City officials asked the Army Corps of Engineers earlier this month to postpone construction on two jetties — part of a $230 million coastal protection project that is eight weeks ahead of schedule — saying that the work would create a “major disruption” to West End residents during the busy summer season.
At three recent meetings between the city, the Army Corps, H&L Construction and the New York state Department of Conservation, city officials requested that the construction on jetties at Monroe Boulevard and Tennessee Avenue be postponed until after Labor Day.
But the Army Corps rejected the city’s request, saying that it would unnecessarily delay the project and create additional costs.
To date, H&L Construction, the contractor overseeing the project, completed work on eight of the 15 jetties, or groins, that began in March, two more than originally planned, according to Department of Public Works Commissioner John Mirando. Work on the jetties is set to be completed in May 2018.
Construction on jetties at Lincoln and Grand boulevards wrapped last week, and work on Monroe Boulevard and Tennessee Avenue was set to begin this week, Mirando said.
“While this is good news that the contractor is ahead of schedule,” Mirando said in an email to local civic associations, “the [Army Corps’] desire to move to the next two groins ... will create a major disruption for our residents…”
Mirando added that because the West End beaches are narrower, the contractor would have to create a haul road from New York to Tennessee avenues — a 13-block stretch — to transport large stones for the project and that residents would lose beach space.
Several large payloaders and other construction vehicles do the work on the beach. Two groins are under construction at a time, and take about a month to complete. There is no work on weekends or holidays.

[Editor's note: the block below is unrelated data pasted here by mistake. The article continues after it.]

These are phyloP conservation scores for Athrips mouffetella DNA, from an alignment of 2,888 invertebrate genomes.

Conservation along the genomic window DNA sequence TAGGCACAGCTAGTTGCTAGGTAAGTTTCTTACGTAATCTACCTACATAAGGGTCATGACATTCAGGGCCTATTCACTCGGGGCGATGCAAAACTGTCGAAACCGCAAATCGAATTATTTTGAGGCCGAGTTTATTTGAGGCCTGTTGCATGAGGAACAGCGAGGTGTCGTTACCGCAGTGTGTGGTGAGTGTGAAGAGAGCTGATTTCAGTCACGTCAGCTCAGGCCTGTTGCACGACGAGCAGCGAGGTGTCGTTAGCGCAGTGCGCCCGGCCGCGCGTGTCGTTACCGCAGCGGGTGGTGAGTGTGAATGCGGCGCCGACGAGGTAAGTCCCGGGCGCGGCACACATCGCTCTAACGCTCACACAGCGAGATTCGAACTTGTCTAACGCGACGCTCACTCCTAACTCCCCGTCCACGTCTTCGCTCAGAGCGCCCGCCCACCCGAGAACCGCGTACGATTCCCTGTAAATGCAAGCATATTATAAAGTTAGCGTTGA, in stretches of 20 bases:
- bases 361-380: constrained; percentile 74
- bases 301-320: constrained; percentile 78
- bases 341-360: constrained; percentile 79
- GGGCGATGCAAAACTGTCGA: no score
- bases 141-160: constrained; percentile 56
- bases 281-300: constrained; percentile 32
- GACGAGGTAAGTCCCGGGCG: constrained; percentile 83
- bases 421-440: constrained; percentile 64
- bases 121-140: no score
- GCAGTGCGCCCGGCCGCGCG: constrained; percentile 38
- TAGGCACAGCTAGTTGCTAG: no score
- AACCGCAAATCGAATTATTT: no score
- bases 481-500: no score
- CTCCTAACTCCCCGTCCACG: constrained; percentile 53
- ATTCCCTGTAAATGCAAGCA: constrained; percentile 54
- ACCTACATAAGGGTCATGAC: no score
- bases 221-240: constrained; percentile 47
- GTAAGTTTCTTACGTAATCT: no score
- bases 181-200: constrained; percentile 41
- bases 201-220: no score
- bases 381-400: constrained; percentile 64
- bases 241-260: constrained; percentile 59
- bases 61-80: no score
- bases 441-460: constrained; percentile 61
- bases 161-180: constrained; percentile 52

In April, city officials persuaded the Army Corps to work on the groins at or near the staging areas, at New York Avenue and Neptune Boulevard, after Memorial Day to avoid hauling rocks across the beach and to reduce the impact on the summer season. As a result, the fencing that the Army Corps installed in March to create haul roads was temporarily removed.
In July, the Army Corps changed its work schedule at the request of the city, and construction was switched from Tennessee Avenue to Grand Boulevard, with officials saying that the move would significantly minimize beach closures over the busy summer season because Grand was closer to the staging area at New York Avenue.
“Our whole goal during the entire summer is to keep the project moving as quickly as possible yet disrupt as little amount of the beach as possible,” Mirando told the Herald.
In an Aug. 7 email to local civic associations, obtained by the Herald, Mirando said that the contractor would complete the jetties at Lincoln and Grand with nearly “a full month of beach season remaining,” and called for the work to be postponed until after Labor Day.
“I voiced the city's objection to continuing work on the next two groins…” Mirando wrote. “It has always been the understanding of the city that for the project to continue [past] six groins before the summer ended, that permission of the city would be required. The city is very supportive of the project, so allowing two more to be done during the summer was acceptable — pushing for two more is not acceptable.”
But Army Corps officials met the request with resistance.
“The work contract does not call for any unscheduled work stoppages,” the Army Corps said in an email to the Herald. “Work will resume as scheduled in order to ensure future flood risk reduction for the residents of the city of Long Beach.”
Project 11561, a local community Facebook group, first reported that the city had requested the delay and criticized the administration, saying that the city could have been on the hook for additional costs if work was postponed. Mirando said that the city would have disputed any costs.
“A stop work for the remainder of the summer would result in an unjustifiable additional expense to the federal government,” Michael Ortega, a representative of the Army Corps’ construction division, told civic leaders in an email.
“We would like to finish this project as soon as possible to ensure the safety of the residents and business owners of Long Beach,” the Army Corps told the Herald, “and avoid any undue financial burden a delay may cause to the federal government and the taxpayers of the United States.”